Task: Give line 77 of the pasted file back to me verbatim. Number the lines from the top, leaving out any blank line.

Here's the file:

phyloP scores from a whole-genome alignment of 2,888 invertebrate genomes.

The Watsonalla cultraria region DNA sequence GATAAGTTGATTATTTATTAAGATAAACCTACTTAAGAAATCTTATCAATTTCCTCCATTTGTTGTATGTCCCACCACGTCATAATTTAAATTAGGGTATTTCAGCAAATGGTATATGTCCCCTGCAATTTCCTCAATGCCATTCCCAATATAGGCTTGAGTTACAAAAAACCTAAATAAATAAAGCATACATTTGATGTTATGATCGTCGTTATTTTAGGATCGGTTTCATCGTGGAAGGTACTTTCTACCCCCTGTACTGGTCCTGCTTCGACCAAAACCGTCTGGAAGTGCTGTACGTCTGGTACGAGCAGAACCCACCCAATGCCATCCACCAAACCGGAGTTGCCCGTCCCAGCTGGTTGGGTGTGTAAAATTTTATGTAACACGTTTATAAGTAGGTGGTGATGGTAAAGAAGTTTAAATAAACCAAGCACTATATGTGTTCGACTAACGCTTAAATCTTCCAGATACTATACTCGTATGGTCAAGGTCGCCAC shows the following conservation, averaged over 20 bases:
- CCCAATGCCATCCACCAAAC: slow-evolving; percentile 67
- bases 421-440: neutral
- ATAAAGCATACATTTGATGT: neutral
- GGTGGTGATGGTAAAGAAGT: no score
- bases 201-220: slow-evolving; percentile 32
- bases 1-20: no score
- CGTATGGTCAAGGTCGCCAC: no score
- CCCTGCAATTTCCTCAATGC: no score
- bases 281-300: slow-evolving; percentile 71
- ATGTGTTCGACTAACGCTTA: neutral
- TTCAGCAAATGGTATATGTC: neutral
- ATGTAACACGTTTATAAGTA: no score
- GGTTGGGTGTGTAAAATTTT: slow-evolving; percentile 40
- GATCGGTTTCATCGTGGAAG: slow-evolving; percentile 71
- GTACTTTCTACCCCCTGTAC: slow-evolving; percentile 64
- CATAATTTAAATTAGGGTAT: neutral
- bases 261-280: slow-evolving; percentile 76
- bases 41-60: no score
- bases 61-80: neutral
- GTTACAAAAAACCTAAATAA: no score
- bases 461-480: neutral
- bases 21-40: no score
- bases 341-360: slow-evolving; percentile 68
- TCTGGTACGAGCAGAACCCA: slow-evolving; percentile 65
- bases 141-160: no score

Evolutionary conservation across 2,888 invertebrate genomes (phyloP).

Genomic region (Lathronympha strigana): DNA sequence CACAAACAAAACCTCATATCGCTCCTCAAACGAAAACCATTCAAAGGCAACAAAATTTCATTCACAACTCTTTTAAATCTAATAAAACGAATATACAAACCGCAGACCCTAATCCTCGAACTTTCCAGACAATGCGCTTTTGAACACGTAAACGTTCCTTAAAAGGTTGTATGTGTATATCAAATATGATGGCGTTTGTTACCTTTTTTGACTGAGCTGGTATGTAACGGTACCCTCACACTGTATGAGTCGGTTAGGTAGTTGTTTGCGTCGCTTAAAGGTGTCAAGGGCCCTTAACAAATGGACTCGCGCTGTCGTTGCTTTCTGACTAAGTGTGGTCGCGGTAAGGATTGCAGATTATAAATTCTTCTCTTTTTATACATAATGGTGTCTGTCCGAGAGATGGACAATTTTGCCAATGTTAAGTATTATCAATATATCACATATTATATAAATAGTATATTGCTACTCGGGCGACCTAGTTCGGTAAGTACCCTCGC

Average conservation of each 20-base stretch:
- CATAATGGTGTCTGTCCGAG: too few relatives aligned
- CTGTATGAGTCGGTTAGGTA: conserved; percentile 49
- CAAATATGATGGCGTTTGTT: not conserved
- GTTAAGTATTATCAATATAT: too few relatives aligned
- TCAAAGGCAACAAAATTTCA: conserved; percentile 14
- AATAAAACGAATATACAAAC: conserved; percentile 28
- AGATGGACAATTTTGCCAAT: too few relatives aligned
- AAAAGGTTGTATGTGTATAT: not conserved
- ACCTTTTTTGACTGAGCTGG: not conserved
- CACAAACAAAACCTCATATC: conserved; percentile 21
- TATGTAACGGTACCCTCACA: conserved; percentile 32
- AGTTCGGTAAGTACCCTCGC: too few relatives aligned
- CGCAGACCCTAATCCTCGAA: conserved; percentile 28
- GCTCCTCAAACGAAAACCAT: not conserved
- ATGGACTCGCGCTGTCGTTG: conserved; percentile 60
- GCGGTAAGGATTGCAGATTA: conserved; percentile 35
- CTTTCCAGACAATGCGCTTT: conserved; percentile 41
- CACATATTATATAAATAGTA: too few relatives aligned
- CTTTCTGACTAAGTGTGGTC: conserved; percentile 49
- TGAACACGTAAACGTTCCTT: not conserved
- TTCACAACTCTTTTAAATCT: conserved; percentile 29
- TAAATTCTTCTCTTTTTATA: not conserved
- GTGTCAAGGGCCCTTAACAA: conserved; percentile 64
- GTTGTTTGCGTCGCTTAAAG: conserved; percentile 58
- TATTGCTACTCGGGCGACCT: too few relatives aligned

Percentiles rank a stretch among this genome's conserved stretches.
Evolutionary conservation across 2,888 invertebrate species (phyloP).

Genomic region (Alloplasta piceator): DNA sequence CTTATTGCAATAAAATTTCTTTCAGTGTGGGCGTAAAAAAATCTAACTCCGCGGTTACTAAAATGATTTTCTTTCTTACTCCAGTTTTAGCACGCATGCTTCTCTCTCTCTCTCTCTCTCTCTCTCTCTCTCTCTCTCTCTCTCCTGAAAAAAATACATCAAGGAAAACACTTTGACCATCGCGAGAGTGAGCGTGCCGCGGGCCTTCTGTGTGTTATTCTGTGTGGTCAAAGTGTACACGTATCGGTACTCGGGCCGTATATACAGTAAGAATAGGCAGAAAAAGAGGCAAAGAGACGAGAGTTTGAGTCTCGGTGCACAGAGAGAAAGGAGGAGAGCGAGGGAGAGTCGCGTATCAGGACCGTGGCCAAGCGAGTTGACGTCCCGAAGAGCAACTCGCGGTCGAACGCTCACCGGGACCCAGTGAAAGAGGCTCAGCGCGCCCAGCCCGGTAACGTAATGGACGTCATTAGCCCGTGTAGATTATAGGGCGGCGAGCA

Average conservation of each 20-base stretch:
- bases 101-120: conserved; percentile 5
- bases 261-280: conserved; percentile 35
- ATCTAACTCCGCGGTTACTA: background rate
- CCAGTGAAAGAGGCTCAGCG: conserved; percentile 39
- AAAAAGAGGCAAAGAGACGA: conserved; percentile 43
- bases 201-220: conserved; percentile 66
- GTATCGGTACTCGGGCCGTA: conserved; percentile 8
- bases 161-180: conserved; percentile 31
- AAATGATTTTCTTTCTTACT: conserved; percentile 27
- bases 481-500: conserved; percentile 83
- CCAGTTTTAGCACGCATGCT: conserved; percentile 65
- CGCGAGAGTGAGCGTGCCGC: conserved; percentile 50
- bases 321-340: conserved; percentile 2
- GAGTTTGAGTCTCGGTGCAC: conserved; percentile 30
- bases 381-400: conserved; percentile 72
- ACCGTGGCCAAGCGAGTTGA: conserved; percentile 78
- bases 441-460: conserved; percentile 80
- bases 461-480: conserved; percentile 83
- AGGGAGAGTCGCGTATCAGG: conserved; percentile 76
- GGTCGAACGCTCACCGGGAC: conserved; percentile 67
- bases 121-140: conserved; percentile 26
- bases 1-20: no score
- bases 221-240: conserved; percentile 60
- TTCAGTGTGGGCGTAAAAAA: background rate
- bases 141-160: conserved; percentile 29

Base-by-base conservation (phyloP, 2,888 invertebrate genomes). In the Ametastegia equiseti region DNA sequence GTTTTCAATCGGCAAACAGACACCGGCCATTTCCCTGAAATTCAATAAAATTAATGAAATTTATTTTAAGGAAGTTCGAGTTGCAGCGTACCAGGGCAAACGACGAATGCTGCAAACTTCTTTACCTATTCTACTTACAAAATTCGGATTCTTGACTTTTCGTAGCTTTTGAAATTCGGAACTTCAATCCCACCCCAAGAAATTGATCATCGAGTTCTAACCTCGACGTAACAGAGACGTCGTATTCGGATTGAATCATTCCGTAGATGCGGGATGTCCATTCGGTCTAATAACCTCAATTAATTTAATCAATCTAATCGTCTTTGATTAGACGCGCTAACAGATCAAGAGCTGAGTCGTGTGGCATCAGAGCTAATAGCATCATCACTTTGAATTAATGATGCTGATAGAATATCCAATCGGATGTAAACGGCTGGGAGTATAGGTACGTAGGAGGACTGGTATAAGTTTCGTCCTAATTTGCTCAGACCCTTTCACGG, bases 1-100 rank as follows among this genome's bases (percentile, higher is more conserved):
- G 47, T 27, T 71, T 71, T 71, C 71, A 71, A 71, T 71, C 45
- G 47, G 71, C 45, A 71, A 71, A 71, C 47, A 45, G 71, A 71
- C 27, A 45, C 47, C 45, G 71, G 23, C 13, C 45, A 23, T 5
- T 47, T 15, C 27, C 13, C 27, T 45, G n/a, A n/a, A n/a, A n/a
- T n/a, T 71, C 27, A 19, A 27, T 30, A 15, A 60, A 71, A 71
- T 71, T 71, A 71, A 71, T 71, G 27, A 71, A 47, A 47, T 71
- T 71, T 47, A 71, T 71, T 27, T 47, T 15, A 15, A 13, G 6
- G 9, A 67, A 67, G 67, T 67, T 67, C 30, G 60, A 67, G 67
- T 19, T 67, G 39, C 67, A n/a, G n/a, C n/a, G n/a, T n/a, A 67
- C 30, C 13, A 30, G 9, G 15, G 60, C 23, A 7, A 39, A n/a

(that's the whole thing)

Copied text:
- bases 461-480: conserved; percentile 83